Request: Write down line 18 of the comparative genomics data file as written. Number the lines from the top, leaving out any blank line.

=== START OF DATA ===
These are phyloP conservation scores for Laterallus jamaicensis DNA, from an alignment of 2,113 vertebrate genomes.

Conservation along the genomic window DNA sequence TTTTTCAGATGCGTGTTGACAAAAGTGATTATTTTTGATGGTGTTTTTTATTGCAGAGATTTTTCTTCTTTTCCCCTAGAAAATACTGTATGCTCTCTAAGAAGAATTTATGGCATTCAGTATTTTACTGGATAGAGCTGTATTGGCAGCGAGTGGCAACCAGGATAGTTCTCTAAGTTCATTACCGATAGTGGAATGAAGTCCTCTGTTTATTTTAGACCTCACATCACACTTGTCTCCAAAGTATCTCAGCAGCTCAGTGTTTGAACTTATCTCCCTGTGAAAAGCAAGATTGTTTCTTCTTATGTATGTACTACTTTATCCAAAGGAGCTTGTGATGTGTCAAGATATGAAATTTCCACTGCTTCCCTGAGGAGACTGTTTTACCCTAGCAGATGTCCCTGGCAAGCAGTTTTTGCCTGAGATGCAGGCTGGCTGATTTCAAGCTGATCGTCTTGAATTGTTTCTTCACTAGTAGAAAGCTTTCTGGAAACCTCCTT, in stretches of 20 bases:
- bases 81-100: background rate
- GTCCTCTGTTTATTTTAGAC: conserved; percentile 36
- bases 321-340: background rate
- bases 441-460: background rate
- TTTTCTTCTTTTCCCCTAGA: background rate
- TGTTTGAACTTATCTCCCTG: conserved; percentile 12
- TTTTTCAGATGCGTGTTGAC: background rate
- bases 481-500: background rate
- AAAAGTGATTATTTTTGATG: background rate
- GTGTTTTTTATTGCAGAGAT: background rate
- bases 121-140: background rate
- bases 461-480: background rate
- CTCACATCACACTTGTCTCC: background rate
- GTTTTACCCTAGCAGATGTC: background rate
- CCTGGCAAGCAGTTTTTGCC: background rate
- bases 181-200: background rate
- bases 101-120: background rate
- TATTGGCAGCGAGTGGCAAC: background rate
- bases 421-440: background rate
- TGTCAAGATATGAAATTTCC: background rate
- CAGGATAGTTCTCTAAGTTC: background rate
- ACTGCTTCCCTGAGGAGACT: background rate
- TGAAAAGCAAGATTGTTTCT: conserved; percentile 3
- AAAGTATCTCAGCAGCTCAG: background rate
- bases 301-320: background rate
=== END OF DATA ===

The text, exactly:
- bases 181-200: background rate